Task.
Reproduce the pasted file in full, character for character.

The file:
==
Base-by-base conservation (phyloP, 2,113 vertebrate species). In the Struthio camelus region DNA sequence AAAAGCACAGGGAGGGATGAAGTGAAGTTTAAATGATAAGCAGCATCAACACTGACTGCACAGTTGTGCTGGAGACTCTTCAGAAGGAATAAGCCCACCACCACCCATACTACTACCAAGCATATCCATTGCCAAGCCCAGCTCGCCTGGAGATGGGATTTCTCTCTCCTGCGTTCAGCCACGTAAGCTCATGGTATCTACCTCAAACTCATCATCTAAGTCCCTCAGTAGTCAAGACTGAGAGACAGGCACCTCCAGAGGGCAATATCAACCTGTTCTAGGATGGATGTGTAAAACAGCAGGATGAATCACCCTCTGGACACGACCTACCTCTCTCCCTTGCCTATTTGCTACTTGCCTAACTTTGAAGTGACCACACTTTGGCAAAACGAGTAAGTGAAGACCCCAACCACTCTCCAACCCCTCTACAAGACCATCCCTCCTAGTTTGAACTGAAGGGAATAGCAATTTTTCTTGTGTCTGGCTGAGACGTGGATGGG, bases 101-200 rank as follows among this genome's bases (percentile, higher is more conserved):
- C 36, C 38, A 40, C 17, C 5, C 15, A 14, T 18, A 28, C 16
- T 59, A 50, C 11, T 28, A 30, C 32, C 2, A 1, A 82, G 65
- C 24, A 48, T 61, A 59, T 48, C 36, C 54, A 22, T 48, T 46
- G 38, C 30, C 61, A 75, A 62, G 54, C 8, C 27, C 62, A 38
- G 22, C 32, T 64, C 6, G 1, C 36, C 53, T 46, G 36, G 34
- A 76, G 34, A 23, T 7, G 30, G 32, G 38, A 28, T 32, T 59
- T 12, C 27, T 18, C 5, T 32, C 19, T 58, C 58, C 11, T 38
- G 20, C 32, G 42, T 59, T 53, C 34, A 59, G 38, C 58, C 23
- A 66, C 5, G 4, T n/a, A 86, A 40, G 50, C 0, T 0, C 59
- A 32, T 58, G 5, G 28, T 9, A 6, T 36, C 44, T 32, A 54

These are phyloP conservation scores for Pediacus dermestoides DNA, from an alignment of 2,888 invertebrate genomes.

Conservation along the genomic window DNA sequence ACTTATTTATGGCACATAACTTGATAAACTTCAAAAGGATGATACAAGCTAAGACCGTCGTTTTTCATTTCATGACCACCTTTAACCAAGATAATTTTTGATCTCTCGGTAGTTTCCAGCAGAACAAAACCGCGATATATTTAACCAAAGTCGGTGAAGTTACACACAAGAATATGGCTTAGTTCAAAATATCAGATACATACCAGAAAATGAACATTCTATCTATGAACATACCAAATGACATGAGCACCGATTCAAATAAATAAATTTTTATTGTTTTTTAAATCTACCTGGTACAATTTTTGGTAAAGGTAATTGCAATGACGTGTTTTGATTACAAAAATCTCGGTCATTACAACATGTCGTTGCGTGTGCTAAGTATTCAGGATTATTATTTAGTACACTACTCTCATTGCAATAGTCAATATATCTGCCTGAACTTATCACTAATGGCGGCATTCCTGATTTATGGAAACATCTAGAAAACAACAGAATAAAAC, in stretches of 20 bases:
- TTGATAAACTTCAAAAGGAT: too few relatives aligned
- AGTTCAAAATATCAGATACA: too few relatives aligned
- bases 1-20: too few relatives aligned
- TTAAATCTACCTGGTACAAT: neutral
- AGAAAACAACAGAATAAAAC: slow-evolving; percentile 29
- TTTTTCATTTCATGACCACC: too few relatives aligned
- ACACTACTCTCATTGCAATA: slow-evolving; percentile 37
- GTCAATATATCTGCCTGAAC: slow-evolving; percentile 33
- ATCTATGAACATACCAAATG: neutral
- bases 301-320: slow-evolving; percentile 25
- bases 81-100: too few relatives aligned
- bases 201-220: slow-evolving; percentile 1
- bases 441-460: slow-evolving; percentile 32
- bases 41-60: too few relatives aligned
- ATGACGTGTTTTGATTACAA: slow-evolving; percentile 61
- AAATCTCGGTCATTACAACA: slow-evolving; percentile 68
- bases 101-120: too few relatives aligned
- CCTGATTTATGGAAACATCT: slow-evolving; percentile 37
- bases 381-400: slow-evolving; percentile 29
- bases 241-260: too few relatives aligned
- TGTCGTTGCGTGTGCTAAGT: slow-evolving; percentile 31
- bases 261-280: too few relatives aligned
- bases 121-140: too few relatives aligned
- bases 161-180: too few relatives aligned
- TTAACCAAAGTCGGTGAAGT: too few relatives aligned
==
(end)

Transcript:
Base-by-base conservation (phyloP, 2,113 vertebrate species). In the Struthio camelus region DNA sequence AAAAGCACAGGGAGGGATGAAGTGAAGTTTAAATGATAAGCAGCATCAACACTGACTGCACAGTTGTGCTGGAGACTCTTCAGAAGGAATAAGCCCACCACCACCCATACTACTACCAAGCATATCCATTGCCAAGCCCAGCTCGCCTGGAGATGGGATTTCTCTCTCCTGCGTTCAGCCACGTAAGCTCATGGTATCTACCTCAAACTCATCATCTAAGTCCCTCAGTAGTCAAGACTGAGAGACAGGCACCTCCAGAGGGCAATATCAACCTGTTCTAGGATGGATGTGTAAAACAGCAGGATGAATCACCCTCTGGACACGACCTACCTCTCTCCCTTGCCTATTTGCTACTTGCCTAACTTTGAAGTGACCACACTTTGGCAAAACGAGTAAGTGAAGACCCCAACCACTCTCCAACCCCTCTACAAGACCATCCCTCCTAGTTTGAACTGAAGGGAATAGCAATTTTTCTTGTGTCTGGCTGAGACGTGGATGGG, bases 101-200 rank as follows among this genome's bases (percentile, higher is more conserved):
- C 36, C 38, A 40, C 17, C 5, C 15, A 14, T 18, A 28, C 16
- T 59, A 50, C 11, T 28, A 30, C 32, C 2, A 1, A 82, G 65
- C 24, A 48, T 61, A 59, T 48, C 36, C 54, A 22, T 48, T 46
- G 38, C 30, C 61, A 75, A 62, G 54, C 8, C 27, C 62, A 38
- G 22, C 32, T 64, C 6, G 1, C 36, C 53, T 46, G 36, G 34
- A 76, G 34, A 23, T 7, G 30, G 32, G 38, A 28, T 32, T 59
- T 12, C 27, T 18, C 5, T 32, C 19, T 58, C 58, C 11, T 38
- G 20, C 32, G 42, T 59, T 53, C 34, A 59, G 38, C 58, C 23
- A 66, C 5, G 4, T n/a, A 86, A 40, G 50, C 0, T 0, C 59
- A 32, T 58, G 5, G 28, T 9, A 6, T 36, C 44, T 32, A 54

These are phyloP conservation scores for Pediacus dermestoides DNA, from an alignment of 2,888 invertebrate genomes.

Conservation along the genomic window DNA sequence ACTTATTTATGGCACATAACTTGATAAACTTCAAAAGGATGATACAAGCTAAGACCGTCGTTTTTCATTTCATGACCACCTTTAACCAAGATAATTTTTGATCTCTCGGTAGTTTCCAGCAGAACAAAACCGCGATATATTTAACCAAAGTCGGTGAAGTTACACACAAGAATATGGCTTAGTTCAAAATATCAGATACATACCAGAAAATGAACATTCTATCTATGAACATACCAAATGACATGAGCACCGATTCAAATAAATAAATTTTTATTGTTTTTTAAATCTACCTGGTACAATTTTTGGTAAAGGTAATTGCAATGACGTGTTTTGATTACAAAAATCTCGGTCATTACAACATGTCGTTGCGTGTGCTAAGTATTCAGGATTATTATTTAGTACACTACTCTCATTGCAATAGTCAATATATCTGCCTGAACTTATCACTAATGGCGGCATTCCTGATTTATGGAAACATCTAGAAAACAACAGAATAAAAC, in stretches of 20 bases:
- TTGATAAACTTCAAAAGGAT: too few relatives aligned
- AGTTCAAAATATCAGATACA: too few relatives aligned
- bases 1-20: too few relatives aligned
- TTAAATCTACCTGGTACAAT: neutral
- AGAAAACAACAGAATAAAAC: slow-evolving; percentile 29
- TTTTTCATTTCATGACCACC: too few relatives aligned
- ACACTACTCTCATTGCAATA: slow-evolving; percentile 37
- GTCAATATATCTGCCTGAAC: slow-evolving; percentile 33
- ATCTATGAACATACCAAATG: neutral
- bases 301-320: slow-evolving; percentile 25
- bases 81-100: too few relatives aligned
- bases 201-220: slow-evolving; percentile 1
- bases 441-460: slow-evolving; percentile 32
- bases 41-60: too few relatives aligned
- ATGACGTGTTTTGATTACAA: slow-evolving; percentile 61
- AAATCTCGGTCATTACAACA: slow-evolving; percentile 68
- bases 101-120: too few relatives aligned
- CCTGATTTATGGAAACATCT: slow-evolving; percentile 37
- bases 381-400: slow-evolving; percentile 29
- bases 241-260: too few relatives aligned
- TGTCGTTGCGTGTGCTAAGT: slow-evolving; percentile 31
- bases 261-280: too few relatives aligned
- bases 121-140: too few relatives aligned
- bases 161-180: too few relatives aligned
- TTAACCAAAGTCGGTGAAGT: too few relatives aligned